A Photo Editing Crash Course
Anyone wanting to foray into creating their own digital images for their business should know the basic types of images they will generally be creating. Once you’ve selected a program or software to edit these images, you will also need to understand what tools are available within your photo editing software and how they work to help you produce edited images.
First, a list of image types and their uses:
- Banners – These generally grace the top of a document or web page to announce you to your audience. They often include your logo, and tend to be wide and short.
- Birthday Images – Something cheery that wishes your patients well on their day! Perhaps include a coupon in the image as well.
- Reminder Images – Your Solutionreach reminder image should represent your practice well; make sure it gives off the impression you want to send your patients. Don’t forget to include your logo. These images are usually more square.
- Ads – You will likely create several ads for post online or in newsletters. These can be of all shapes and sizes and may include compiling several images together.
- Graphics for Newsletters – Including images in newsletters enhances their look and appeal. The graphics tend to feature stock photos of happy people, photos of your actual patients, images of relevant products, pictures of your office, your staff, etc. These can be all shapes and sizes.
And now, 20 tips and tools you need to get it done!
- Have your logo handy.
You will probably not create your logo by yourself (not that you can’t…), but this is important to have it to help you in the creation of your other images. Using a copy of the original image file is best.
- Original images/Snipping Tool.
Original image files are best when editing and compiling images, but if you don’t have access to the original image, you can always use your snipping tool or screen capture tool to grab an image from your own website. Save the snipped image to your desktop and open it in your image editor! Some websites will also let you click and drag a photo right into your image editor.
*Note: Make sure you are using images that you have rights to. Grabbing images from other websites without permission can get you in copyright trouble. Always purchase rights to use stock photos.
- Zoom in and out.
Throughout editing, you’ll want zoom in and out of the image from greater control of specific areas. There is usually a zoom tool in your software, but you can always use control +/- on your keyboard.
Most image editors will allow you to have multiple layers in your project so that you can manipulate one part of the image independently from other parts. This allows for a high level of control and detail.
Want to make the background a uniform color? Create a new layer, put it on the bottom, and pour that color on. Want to move your logo around the page separate from the rest of the image? Cut it out of the current layer and give it its own!
Advanced user tip: you can change the opacity (i.e. transparency) of different layers for some really neat effects. Free image softwares might not have this feature.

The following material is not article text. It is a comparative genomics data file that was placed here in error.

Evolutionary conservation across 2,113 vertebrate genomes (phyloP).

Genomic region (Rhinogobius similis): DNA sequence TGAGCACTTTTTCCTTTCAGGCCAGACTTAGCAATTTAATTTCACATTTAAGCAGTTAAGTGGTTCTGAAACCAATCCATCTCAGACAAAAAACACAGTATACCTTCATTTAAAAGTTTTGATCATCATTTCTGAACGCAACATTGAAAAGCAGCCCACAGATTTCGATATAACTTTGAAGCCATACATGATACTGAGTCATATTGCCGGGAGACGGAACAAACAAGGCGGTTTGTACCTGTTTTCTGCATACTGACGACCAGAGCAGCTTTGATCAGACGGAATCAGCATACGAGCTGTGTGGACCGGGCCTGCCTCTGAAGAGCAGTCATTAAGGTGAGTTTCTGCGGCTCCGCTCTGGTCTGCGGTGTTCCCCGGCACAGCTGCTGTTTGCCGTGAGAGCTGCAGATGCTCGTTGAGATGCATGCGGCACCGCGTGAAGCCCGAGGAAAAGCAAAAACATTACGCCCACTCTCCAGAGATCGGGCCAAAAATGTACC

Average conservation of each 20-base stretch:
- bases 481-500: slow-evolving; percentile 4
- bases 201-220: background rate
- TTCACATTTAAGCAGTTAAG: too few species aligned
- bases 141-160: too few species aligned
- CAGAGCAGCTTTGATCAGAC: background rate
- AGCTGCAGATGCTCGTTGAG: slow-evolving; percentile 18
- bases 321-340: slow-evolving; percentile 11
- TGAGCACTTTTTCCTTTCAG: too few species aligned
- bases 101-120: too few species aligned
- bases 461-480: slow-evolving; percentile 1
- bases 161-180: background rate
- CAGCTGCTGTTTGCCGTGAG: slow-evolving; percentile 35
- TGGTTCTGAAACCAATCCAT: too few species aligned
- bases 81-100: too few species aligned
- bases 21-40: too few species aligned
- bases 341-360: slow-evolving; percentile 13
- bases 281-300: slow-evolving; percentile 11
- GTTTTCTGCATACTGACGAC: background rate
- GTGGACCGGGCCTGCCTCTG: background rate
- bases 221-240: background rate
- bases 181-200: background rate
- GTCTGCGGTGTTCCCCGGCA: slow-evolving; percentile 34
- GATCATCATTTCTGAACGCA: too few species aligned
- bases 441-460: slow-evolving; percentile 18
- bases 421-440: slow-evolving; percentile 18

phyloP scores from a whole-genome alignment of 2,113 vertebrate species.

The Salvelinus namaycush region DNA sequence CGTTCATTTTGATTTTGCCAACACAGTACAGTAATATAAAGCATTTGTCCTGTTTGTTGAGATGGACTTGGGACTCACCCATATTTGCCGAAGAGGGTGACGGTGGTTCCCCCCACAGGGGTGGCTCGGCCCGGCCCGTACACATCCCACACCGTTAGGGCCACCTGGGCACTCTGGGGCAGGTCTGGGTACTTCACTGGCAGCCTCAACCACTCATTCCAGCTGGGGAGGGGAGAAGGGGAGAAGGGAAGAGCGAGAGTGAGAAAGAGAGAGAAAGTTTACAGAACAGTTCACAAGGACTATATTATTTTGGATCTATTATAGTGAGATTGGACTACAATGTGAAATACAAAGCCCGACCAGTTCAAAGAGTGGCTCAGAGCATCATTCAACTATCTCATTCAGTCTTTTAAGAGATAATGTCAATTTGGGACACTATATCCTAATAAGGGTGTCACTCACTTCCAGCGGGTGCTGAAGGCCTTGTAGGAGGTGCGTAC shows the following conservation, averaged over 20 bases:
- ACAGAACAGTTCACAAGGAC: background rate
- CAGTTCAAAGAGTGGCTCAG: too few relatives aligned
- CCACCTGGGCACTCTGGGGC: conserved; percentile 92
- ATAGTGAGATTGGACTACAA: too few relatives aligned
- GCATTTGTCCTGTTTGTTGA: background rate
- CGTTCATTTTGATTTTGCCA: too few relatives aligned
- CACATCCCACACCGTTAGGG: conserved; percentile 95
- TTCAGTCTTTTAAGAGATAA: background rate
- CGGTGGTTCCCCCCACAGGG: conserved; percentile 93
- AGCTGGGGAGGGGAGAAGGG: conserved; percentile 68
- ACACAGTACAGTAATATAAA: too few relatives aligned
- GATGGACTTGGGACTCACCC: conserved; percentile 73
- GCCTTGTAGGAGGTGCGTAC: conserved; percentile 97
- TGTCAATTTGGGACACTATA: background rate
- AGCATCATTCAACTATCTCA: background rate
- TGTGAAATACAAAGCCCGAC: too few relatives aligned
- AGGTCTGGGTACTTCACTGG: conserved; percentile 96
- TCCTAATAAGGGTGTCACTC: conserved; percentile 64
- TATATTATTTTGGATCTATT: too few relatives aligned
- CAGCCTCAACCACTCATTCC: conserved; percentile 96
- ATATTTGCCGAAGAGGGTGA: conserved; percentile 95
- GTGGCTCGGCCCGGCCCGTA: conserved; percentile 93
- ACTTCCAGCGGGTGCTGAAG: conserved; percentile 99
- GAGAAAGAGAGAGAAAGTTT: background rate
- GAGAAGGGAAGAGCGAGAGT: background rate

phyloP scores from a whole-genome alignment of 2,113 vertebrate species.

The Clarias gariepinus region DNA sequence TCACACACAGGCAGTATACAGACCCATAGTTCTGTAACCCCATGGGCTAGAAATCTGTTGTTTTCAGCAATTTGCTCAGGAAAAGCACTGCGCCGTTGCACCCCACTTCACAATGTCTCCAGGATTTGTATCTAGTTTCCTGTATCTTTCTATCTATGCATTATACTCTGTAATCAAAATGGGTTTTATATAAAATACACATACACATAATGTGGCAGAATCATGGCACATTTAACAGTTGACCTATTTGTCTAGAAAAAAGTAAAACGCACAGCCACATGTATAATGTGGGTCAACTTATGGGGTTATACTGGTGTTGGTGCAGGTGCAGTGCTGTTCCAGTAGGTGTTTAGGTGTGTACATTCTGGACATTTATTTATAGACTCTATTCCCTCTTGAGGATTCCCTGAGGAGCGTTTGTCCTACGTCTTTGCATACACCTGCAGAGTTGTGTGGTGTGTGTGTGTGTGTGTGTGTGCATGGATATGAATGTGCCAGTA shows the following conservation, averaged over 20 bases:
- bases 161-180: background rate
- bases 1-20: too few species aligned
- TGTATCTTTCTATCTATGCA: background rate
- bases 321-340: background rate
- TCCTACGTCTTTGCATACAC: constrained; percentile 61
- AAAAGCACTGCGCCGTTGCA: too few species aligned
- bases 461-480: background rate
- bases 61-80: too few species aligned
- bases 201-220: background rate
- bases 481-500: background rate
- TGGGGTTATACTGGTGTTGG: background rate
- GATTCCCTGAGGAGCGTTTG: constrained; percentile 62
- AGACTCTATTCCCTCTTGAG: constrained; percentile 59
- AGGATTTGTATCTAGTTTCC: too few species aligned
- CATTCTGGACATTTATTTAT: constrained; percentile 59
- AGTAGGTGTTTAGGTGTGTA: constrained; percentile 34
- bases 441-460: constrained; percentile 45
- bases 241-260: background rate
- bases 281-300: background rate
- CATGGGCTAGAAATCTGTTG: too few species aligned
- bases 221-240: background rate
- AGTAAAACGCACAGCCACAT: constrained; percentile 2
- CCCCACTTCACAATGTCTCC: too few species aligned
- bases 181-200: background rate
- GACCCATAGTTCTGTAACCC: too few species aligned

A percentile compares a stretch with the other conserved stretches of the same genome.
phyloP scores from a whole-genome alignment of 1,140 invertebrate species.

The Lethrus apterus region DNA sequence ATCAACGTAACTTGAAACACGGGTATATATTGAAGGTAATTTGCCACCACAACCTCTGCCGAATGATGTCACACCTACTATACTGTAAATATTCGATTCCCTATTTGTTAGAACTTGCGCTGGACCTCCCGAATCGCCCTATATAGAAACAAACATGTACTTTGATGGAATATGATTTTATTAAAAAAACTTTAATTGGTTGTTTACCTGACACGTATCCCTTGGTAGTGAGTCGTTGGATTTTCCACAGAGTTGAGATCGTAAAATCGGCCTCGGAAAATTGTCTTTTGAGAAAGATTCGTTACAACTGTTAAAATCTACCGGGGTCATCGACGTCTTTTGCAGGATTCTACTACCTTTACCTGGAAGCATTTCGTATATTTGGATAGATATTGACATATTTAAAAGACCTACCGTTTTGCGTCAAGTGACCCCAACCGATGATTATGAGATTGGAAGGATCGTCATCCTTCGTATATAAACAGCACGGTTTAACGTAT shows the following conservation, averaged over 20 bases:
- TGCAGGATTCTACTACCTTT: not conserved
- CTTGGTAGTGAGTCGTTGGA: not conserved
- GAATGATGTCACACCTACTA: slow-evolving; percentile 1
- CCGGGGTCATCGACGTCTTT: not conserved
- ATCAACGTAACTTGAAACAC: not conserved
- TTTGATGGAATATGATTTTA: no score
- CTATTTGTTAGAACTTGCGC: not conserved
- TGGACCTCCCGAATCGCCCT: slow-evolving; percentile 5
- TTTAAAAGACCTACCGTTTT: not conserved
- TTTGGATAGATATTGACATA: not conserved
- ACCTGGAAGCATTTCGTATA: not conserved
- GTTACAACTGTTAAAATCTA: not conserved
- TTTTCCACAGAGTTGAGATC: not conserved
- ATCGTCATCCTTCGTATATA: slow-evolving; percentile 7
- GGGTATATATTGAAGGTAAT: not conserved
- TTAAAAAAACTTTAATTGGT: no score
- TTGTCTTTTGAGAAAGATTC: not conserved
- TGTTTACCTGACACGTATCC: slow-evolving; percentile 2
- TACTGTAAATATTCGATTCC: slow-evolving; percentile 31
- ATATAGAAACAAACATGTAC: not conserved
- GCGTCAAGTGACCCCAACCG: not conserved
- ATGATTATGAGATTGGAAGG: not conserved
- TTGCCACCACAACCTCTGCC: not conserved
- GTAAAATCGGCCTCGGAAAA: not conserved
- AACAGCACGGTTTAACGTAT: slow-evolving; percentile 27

Like always, the eraser if you best friend. You will normally be able to select a block, brush, or pencil eraser, and be able to change the size and opacity for fine detail.
These tools are obviously for drawing, but you won’t be needing to do much of that when you’re starting out with an image already. Instead of drawing objects, add a nice border to your image to round it off. Holding down the shift key will give you straight lines.
Use this to insert shapes into image.
This is especially useful for creating borders and backgrounds for your images.
- Paint Bucket.
Splash one color over a large area quickly with the paint bucket.
The marquee will let you cut out parts of your images. You can do this to remove unwanted pieces from your image, or to move and manipulate parts of it to your advantage. Most programs have free hand, polygonal, circular, and rectangular marquees.
- Magic Wand.
If your image editor has this tool, you’re in for a treat. The magic wand is a super-marquee, allowing you to select an object (ex. someone’s head) and separate it from the image. Holding down shift while you use it adds to your selection. Holding down control/command subtracts from your selection.
… stay tuned. We’ll be back next week for our next ten tips and tools!
*This tutorial is based on Adobe Photoshop Elements 10, Version 10.0 (20110914.m.17521). All features may not be available in every image editing software. However, all are good skills and tools to know about.
About the Author:
Eden Moss is a prized asset at Solutionreach. As an expert on our service and the platform features, Eden ensures that new Solutionreach users have the information they need to get up, running, and improving their practice as quickly as possible. Eden’s expertise has helped countless practices customize the platform to meet their unique goals and maximize the success of the Solutionreach service.